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The Socialism Paradox



I can admit it, the idea of socialism is appealing, however the application of it always ends in disaster.


The reason?


People ultimately do not want to share what they produce, especially if they think they are working harder, smarter, faster, or in any way better than those around them.


Top producers, thinkers, creators, or workers will not take the same remuneration for their skills / contributions as everyone else, and the definitely will not take less.

 
 

You see, the ultimate problem with socialism is that it attempts to simply deny human greed altogether rather than deal with it or turn it into a positive force for society (this is ultimately what Capitalism does).


Humanity, by in large, groups together for self preservation, not because of a desire to see one another ascend. In truth, we are too often only interested in someone's ascension if it benefits us in some way (see Taylor Swift becoming a billionaire for a prime example).


Yet as much as someone may not like this reality, it does not mean that it is not reality.


Here are some bottom line political truths that have been proven throughout thousands of years of human history:


  • What you tax you get less of,

  • When you take from someone that is all you will ever get.

  • When the government takes from someone more than they are willing to give, that person will protect what they have left ferociously.


It is these truths that keep proving over and over again why socialism does not, and cannot, work. All it takes is one or two people in a society who refuse to work to muck up the entire system. Once people feel like they are being taken advantage of, they begin to fall into one of the above three categories, and now they are just going to do less, give less, and work less, to ensure that they are not contributing more than anyone else is.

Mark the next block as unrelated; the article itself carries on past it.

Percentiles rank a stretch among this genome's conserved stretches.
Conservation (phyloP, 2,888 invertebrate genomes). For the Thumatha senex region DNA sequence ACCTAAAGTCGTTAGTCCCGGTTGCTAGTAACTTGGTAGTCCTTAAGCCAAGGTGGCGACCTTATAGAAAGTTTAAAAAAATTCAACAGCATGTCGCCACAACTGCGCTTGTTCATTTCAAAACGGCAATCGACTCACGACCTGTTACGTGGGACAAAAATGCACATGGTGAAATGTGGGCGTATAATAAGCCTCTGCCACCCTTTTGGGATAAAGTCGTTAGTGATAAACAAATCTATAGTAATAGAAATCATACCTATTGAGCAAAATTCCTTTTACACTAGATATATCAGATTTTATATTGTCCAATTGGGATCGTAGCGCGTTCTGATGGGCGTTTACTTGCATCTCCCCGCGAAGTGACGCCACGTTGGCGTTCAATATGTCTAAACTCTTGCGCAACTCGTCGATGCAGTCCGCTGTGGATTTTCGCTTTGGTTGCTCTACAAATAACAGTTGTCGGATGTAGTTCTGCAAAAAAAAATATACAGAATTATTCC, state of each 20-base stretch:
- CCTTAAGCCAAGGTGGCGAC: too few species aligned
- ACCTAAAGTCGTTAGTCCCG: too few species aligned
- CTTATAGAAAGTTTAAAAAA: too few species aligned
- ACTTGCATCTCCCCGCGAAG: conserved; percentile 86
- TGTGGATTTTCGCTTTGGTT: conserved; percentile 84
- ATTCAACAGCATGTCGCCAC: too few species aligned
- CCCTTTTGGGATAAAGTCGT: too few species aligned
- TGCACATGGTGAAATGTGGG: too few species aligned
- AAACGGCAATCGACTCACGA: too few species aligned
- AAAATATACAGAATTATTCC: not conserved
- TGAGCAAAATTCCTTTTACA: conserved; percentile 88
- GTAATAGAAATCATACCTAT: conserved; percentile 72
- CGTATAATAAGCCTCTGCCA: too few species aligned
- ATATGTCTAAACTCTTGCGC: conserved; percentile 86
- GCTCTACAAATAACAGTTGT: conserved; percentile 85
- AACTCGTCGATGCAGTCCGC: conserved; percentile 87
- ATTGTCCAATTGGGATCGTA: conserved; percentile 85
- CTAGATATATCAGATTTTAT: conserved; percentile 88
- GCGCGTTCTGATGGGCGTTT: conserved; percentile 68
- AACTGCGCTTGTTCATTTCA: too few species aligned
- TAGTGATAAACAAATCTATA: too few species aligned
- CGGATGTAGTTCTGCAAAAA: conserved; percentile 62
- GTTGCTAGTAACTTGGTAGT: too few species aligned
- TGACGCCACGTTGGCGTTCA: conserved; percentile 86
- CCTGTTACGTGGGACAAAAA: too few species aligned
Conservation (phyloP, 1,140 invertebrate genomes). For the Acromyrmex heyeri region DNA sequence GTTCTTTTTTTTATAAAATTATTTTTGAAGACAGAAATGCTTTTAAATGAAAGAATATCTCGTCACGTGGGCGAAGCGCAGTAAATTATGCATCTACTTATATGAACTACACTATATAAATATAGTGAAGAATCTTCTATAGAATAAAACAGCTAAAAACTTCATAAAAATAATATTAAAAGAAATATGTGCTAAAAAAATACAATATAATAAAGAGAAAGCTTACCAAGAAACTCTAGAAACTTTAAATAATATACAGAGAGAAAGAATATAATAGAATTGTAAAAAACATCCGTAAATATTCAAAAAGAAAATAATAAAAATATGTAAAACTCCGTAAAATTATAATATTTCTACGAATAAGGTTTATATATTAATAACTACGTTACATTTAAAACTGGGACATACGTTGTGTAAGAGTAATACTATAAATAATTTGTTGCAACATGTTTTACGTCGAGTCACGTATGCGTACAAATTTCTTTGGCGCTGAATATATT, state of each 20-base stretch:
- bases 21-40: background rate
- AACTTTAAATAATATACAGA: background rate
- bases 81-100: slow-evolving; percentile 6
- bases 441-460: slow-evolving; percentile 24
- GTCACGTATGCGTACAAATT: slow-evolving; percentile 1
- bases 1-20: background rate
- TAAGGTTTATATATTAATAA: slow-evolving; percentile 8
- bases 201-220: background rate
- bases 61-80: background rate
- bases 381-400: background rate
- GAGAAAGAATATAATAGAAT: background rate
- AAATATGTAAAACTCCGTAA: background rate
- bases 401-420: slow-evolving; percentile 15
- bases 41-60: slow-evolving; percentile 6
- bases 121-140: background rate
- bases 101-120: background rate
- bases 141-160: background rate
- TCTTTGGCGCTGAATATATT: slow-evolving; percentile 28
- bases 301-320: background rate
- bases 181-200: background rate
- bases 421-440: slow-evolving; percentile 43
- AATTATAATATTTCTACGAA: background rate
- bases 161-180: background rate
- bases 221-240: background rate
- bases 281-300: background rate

Again, you may not like it, but that does not make it untrue. Throughout history, countries who have continuously attempted to embrace a collectivist economic system have fallen victim to the pictured cycle again and again:


  • They begin by taking from the producers, or the "rich"

  • They then cannot replicate the production because those people refuse to contribute and others cannot accomplish what they did.

  • Once the supply that was stolen begins to dwindle, and austerity measures come into play, the "people" begin to get angry and feel like they are being taken advantage of again.

  • They then will look at the people who have benefited from the socialist system (because someone ALWAYS ends up with more), and now you have another revolt against those producers or "rich."

  • Go back to the top as society gets less and less "rich" every turn of the cycle.


Even the early American colonists found this out the hard way. They attempted to use Acts 2 (from the Bible) as a system of governance and evenly distribute everything that was produced by the colony. The result?


They were starving and poor because no one wanted to work any harder than anyone else. As soon as they switched to a system that let everyone keep what they produced, and trade and barter with one another for their "extra," the colony flourished and productivity exploded by percentage.


Why is that?


Because people found it to be fair.


Life itself is unfair. Not everyone is the same. Some are more talented and some are less.


Some are hard workers and some just like to coast and take it easy.


Some are driven to be successful and some are just happy to let life happen.


Neither is wrong, until you start taking from one to support the other.


Now it should be pointed out, even though it should not need to be, that things like mental disabilities or physical disabilities that render a person completely unable to work ANY form of job or productive capacity are not included in this. Unless a person is beyond callused by government overreach, even the most ardent supporter of personal property rights accepts this. I have yet to find one who does not and this is my circle.


Which brings us to how this impacts us as Americans.


The more social programs you install, the more people who are not participants in them will feel like they are being taken advantage of. The more they feel taken advantage of, the less they will voluntarily contribute (volunteer hours, charitable giving, et al). Once that group becomes large enough, you will have entire sectors of society voting for people who vow to dismantle those programs. This is where the infighting really begins, and it is now to a point where we have very little left that we do not fight about.


I have PURPOSELY not touched the moral/social implications of things. I have only dealt with the simple economic and political. Once you add the moral dimension into the equation, things become far less clear and far more combative. This article is attempting to deal in the facts surrounding the economic systems ideals only.


In the end, taking from producers to give to non-producers always begins a cycle of downward spiral.


The only real question is are we too late in that cycle for it to be broken?

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